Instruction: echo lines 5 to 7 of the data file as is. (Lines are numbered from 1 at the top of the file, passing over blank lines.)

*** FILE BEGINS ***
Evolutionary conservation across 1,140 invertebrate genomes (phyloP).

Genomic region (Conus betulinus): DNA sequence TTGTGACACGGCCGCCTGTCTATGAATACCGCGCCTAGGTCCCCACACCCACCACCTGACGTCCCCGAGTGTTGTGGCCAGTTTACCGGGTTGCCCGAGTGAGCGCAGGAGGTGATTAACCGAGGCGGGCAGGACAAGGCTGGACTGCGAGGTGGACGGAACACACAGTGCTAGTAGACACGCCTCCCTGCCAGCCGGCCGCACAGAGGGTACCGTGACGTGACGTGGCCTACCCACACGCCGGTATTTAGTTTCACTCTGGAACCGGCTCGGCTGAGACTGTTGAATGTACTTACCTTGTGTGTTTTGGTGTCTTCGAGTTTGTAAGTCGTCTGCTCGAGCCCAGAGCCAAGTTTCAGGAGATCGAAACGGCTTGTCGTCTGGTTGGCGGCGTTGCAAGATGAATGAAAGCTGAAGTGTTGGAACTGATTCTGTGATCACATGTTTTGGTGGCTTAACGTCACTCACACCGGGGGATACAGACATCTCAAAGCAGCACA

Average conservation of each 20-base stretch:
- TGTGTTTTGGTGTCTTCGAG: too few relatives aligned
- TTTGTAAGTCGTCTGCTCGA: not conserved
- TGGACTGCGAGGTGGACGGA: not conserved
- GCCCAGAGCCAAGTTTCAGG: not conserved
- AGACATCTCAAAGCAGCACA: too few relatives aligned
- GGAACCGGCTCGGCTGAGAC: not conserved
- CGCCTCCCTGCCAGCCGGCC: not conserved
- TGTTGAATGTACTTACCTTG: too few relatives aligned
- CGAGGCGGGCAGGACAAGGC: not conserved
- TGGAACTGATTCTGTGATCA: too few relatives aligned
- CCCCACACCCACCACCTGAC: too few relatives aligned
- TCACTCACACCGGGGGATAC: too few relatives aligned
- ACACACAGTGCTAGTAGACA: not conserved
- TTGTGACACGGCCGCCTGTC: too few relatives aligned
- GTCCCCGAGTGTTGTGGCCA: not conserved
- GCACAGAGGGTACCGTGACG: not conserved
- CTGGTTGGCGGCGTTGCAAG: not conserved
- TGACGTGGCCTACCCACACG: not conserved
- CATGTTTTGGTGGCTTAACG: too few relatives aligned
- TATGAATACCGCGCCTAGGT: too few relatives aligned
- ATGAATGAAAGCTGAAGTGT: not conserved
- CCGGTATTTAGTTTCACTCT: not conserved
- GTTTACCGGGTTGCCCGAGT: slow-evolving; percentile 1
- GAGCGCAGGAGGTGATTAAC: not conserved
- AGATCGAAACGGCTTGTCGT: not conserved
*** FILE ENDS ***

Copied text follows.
- TTTGTAAGTCGTCTGCTCGA: not conserved
- TGGACTGCGAGGTGGACGGA: not conserved
- GCCCAGAGCCAAGTTTCAGG: not conserved